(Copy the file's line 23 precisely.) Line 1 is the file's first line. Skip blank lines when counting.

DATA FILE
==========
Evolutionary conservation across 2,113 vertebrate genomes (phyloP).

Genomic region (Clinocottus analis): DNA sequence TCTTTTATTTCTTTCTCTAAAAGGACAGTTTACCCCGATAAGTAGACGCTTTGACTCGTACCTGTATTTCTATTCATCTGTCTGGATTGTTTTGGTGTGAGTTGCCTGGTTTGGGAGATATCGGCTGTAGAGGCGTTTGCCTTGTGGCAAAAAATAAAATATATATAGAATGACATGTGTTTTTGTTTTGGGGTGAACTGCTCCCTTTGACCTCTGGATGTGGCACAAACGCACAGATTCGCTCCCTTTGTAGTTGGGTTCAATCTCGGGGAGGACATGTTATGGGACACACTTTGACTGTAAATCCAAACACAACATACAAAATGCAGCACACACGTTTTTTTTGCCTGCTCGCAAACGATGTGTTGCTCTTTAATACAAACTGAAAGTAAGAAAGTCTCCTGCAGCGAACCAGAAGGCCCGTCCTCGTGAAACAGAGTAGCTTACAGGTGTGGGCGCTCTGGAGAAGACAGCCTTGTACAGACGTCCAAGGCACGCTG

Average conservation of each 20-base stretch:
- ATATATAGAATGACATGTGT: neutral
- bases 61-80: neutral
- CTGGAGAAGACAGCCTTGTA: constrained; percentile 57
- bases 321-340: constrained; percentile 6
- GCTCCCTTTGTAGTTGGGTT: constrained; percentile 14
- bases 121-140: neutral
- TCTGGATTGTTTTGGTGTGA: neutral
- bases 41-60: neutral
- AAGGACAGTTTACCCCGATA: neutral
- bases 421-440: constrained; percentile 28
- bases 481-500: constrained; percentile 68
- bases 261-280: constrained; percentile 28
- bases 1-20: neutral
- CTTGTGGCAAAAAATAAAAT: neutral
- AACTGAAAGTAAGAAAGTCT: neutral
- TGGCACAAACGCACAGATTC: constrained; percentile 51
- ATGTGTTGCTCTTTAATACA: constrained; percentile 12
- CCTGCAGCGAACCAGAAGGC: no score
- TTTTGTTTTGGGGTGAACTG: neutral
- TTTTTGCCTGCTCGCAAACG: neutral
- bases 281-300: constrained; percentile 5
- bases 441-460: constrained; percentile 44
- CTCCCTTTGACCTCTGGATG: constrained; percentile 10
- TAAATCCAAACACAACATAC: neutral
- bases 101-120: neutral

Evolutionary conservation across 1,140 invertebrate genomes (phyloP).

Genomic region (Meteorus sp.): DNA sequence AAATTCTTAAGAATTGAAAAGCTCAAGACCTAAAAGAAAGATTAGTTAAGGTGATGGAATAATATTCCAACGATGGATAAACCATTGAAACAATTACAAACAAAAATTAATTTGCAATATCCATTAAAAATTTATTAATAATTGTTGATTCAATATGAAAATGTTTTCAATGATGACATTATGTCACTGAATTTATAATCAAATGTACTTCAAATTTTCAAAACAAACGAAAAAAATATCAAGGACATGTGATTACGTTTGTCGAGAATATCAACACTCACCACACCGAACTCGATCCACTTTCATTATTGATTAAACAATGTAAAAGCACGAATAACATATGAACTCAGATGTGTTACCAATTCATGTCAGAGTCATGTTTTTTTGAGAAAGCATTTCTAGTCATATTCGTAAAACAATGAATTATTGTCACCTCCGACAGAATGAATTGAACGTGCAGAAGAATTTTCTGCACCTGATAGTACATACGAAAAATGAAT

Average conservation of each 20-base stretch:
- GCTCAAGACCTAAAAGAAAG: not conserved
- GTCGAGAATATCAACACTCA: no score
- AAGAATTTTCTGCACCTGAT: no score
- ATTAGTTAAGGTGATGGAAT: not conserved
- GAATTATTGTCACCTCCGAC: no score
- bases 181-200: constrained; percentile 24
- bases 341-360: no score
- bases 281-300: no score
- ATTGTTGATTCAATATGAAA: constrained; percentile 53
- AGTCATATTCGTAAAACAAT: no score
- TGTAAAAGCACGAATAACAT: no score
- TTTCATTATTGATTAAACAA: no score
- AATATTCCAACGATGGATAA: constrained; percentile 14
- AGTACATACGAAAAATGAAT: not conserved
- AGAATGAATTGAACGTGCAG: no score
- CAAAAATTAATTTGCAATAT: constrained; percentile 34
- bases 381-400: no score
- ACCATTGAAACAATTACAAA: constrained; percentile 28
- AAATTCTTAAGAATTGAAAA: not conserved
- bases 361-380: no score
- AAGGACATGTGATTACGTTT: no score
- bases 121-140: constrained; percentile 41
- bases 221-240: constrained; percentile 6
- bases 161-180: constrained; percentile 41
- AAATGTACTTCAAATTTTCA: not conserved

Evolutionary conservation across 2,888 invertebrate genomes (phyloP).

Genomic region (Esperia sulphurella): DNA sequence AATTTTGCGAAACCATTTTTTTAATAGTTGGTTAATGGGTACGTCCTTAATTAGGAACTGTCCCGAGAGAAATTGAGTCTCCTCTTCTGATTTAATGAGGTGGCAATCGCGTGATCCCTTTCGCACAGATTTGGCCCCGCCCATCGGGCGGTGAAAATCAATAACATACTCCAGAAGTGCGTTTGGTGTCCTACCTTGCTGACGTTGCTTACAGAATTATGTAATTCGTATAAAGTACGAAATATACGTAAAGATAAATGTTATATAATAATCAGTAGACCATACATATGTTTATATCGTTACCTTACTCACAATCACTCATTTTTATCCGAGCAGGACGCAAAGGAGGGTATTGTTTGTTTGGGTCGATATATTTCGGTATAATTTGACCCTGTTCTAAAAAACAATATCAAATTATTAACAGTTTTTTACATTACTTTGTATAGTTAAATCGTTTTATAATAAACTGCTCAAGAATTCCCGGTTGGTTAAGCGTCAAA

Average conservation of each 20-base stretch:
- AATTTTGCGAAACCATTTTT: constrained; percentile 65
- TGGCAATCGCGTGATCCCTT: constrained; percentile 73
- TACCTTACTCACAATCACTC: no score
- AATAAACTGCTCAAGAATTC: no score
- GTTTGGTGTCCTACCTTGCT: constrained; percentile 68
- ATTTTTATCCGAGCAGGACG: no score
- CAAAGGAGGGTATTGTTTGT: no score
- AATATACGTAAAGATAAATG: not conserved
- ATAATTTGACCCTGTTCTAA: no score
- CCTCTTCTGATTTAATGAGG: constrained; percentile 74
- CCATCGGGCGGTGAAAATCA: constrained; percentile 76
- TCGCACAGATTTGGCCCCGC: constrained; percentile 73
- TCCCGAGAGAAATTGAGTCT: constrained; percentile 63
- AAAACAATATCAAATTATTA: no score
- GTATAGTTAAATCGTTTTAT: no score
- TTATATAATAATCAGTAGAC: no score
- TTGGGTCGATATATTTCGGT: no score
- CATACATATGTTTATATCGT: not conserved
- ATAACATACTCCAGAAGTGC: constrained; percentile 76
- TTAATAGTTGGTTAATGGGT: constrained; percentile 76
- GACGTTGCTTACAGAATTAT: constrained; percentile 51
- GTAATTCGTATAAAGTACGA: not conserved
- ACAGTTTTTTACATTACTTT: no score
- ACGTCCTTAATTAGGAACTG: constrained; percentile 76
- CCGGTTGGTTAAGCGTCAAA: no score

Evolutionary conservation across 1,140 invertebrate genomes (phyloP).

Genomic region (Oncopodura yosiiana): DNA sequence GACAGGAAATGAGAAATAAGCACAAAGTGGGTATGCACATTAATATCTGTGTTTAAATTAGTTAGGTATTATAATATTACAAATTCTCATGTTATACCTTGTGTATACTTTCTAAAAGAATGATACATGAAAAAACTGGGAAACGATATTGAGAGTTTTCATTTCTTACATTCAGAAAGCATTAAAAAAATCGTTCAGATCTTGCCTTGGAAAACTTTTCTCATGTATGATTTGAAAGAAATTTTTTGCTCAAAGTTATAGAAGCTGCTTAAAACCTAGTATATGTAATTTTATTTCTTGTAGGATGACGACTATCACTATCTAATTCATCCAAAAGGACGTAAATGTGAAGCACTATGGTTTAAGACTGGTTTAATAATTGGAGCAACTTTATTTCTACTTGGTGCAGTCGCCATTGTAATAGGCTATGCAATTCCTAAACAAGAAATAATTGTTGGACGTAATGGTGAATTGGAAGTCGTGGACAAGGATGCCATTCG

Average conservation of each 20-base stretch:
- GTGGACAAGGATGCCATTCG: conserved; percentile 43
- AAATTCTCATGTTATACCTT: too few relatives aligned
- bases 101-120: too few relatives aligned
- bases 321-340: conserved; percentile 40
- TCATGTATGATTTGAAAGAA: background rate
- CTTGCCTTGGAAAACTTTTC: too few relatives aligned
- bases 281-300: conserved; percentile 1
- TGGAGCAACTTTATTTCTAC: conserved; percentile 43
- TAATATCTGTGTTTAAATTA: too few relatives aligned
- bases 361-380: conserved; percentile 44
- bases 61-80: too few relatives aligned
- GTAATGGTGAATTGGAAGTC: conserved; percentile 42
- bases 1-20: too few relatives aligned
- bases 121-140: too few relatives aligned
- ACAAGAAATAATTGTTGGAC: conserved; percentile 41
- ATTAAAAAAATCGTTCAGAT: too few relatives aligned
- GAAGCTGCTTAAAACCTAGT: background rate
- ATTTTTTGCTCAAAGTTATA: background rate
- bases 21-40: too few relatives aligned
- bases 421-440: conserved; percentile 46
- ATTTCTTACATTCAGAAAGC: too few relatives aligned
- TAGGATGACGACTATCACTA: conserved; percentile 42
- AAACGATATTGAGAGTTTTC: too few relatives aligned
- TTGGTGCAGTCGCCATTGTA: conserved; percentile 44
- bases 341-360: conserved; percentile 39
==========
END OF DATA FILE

- TTTTTGCCTGCTCGCAAACG: neutral